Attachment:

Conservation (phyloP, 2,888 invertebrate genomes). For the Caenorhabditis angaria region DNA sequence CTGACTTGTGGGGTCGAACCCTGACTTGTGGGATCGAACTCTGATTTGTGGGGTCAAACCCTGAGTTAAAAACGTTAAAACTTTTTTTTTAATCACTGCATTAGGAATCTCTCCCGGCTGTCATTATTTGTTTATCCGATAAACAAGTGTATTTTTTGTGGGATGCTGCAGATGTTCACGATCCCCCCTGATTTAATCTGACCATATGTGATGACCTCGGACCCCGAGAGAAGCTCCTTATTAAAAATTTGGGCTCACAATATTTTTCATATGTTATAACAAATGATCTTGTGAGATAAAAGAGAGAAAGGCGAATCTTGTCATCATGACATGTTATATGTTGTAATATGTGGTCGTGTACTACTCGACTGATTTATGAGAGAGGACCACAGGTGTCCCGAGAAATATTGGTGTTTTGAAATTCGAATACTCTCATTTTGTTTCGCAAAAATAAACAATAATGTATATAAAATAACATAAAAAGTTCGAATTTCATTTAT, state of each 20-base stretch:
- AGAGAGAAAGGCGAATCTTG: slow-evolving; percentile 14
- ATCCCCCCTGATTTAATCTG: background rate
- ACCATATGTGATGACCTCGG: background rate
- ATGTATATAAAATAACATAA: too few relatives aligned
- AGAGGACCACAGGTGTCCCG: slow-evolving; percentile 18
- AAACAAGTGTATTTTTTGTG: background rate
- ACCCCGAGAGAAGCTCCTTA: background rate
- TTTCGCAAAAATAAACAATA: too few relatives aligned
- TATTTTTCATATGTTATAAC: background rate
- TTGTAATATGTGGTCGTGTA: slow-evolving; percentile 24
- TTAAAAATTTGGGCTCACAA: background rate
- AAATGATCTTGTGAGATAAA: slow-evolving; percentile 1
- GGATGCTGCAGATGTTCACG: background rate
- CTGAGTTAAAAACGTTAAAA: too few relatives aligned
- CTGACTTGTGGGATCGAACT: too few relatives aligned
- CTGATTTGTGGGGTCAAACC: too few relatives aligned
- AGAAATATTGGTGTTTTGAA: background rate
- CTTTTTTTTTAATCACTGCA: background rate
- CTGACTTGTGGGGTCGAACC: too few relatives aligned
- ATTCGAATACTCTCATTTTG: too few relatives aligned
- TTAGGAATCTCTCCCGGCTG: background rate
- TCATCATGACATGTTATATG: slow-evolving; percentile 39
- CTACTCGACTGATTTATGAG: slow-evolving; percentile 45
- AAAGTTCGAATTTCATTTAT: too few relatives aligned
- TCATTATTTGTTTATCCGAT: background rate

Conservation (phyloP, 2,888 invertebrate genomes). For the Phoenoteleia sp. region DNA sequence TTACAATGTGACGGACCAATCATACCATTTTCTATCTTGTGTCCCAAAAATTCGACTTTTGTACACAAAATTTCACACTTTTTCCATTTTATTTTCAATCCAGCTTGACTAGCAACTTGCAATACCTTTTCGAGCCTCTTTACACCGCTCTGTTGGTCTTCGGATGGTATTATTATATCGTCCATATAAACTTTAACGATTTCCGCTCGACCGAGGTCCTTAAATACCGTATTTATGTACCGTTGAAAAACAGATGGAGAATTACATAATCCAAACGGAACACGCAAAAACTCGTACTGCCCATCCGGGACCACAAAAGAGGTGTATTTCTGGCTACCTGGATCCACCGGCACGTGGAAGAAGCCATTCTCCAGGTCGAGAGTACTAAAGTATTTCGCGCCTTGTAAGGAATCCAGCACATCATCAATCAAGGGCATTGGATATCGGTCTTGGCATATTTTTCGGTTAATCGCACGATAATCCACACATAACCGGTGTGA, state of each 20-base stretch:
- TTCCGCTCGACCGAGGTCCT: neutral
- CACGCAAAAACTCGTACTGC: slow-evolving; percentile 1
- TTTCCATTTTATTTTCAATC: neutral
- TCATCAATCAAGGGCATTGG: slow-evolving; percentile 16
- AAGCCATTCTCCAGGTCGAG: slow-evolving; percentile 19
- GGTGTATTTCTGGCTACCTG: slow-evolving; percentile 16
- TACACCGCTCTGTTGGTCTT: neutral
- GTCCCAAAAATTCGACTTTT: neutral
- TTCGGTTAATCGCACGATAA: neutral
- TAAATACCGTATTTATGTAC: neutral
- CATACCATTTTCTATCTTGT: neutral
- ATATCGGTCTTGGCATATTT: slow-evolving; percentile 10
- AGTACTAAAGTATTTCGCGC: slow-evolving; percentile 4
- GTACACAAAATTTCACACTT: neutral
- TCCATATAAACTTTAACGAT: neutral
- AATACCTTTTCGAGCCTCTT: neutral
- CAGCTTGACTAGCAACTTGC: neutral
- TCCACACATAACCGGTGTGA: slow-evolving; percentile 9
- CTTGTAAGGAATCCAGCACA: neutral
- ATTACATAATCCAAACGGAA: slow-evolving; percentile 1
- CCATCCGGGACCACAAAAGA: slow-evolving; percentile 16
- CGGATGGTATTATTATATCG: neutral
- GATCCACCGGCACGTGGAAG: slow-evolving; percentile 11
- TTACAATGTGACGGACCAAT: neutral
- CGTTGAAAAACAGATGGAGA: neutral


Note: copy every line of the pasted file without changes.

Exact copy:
Conservation (phyloP, 2,888 invertebrate genomes). For the Caenorhabditis angaria region DNA sequence CTGACTTGTGGGGTCGAACCCTGACTTGTGGGATCGAACTCTGATTTGTGGGGTCAAACCCTGAGTTAAAAACGTTAAAACTTTTTTTTTAATCACTGCATTAGGAATCTCTCCCGGCTGTCATTATTTGTTTATCCGATAAACAAGTGTATTTTTTGTGGGATGCTGCAGATGTTCACGATCCCCCCTGATTTAATCTGACCATATGTGATGACCTCGGACCCCGAGAGAAGCTCCTTATTAAAAATTTGGGCTCACAATATTTTTCATATGTTATAACAAATGATCTTGTGAGATAAAAGAGAGAAAGGCGAATCTTGTCATCATGACATGTTATATGTTGTAATATGTGGTCGTGTACTACTCGACTGATTTATGAGAGAGGACCACAGGTGTCCCGAGAAATATTGGTGTTTTGAAATTCGAATACTCTCATTTTGTTTCGCAAAAATAAACAATAATGTATATAAAATAACATAAAAAGTTCGAATTTCATTTAT, state of each 20-base stretch:
- AGAGAGAAAGGCGAATCTTG: slow-evolving; percentile 14
- ATCCCCCCTGATTTAATCTG: background rate
- ACCATATGTGATGACCTCGG: background rate
- ATGTATATAAAATAACATAA: too few relatives aligned
- AGAGGACCACAGGTGTCCCG: slow-evolving; percentile 18
- AAACAAGTGTATTTTTTGTG: background rate
- ACCCCGAGAGAAGCTCCTTA: background rate
- TTTCGCAAAAATAAACAATA: too few relatives aligned
- TATTTTTCATATGTTATAAC: background rate
- TTGTAATATGTGGTCGTGTA: slow-evolving; percentile 24
- TTAAAAATTTGGGCTCACAA: background rate
- AAATGATCTTGTGAGATAAA: slow-evolving; percentile 1
- GGATGCTGCAGATGTTCACG: background rate
- CTGAGTTAAAAACGTTAAAA: too few relatives aligned
- CTGACTTGTGGGATCGAACT: too few relatives aligned
- CTGATTTGTGGGGTCAAACC: too few relatives aligned
- AGAAATATTGGTGTTTTGAA: background rate
- CTTTTTTTTTAATCACTGCA: background rate
- CTGACTTGTGGGGTCGAACC: too few relatives aligned
- ATTCGAATACTCTCATTTTG: too few relatives aligned
- TTAGGAATCTCTCCCGGCTG: background rate
- TCATCATGACATGTTATATG: slow-evolving; percentile 39
- CTACTCGACTGATTTATGAG: slow-evolving; percentile 45
- AAAGTTCGAATTTCATTTAT: too few relatives aligned
- TCATTATTTGTTTATCCGAT: background rate

Conservation (phyloP, 2,888 invertebrate genomes). For the Phoenoteleia sp. region DNA sequence TTACAATGTGACGGACCAATCATACCATTTTCTATCTTGTGTCCCAAAAATTCGACTTTTGTACACAAAATTTCACACTTTTTCCATTTTATTTTCAATCCAGCTTGACTAGCAACTTGCAATACCTTTTCGAGCCTCTTTACACCGCTCTGTTGGTCTTCGGATGGTATTATTATATCGTCCATATAAACTTTAACGATTTCCGCTCGACCGAGGTCCTTAAATACCGTATTTATGTACCGTTGAAAAACAGATGGAGAATTACATAATCCAAACGGAACACGCAAAAACTCGTACTGCCCATCCGGGACCACAAAAGAGGTGTATTTCTGGCTACCTGGATCCACCGGCACGTGGAAGAAGCCATTCTCCAGGTCGAGAGTACTAAAGTATTTCGCGCCTTGTAAGGAATCCAGCACATCATCAATCAAGGGCATTGGATATCGGTCTTGGCATATTTTTCGGTTAATCGCACGATAATCCACACATAACCGGTGTGA, state of each 20-base stretch:
- TTCCGCTCGACCGAGGTCCT: neutral
- CACGCAAAAACTCGTACTGC: slow-evolving; percentile 1
- TTTCCATTTTATTTTCAATC: neutral
- TCATCAATCAAGGGCATTGG: slow-evolving; percentile 16
- AAGCCATTCTCCAGGTCGAG: slow-evolving; percentile 19
- GGTGTATTTCTGGCTACCTG: slow-evolving; percentile 16
- TACACCGCTCTGTTGGTCTT: neutral
- GTCCCAAAAATTCGACTTTT: neutral
- TTCGGTTAATCGCACGATAA: neutral
- TAAATACCGTATTTATGTAC: neutral
- CATACCATTTTCTATCTTGT: neutral
- ATATCGGTCTTGGCATATTT: slow-evolving; percentile 10
- AGTACTAAAGTATTTCGCGC: slow-evolving; percentile 4
- GTACACAAAATTTCACACTT: neutral
- TCCATATAAACTTTAACGAT: neutral
- AATACCTTTTCGAGCCTCTT: neutral
- CAGCTTGACTAGCAACTTGC: neutral
- TCCACACATAACCGGTGTGA: slow-evolving; percentile 9
- CTTGTAAGGAATCCAGCACA: neutral
- ATTACATAATCCAAACGGAA: slow-evolving; percentile 1
- CCATCCGGGACCACAAAAGA: slow-evolving; percentile 16
- CGGATGGTATTATTATATCG: neutral
- GATCCACCGGCACGTGGAAG: slow-evolving; percentile 11
- TTACAATGTGACGGACCAAT: neutral
- CGTTGAAAAACAGATGGAGA: neutral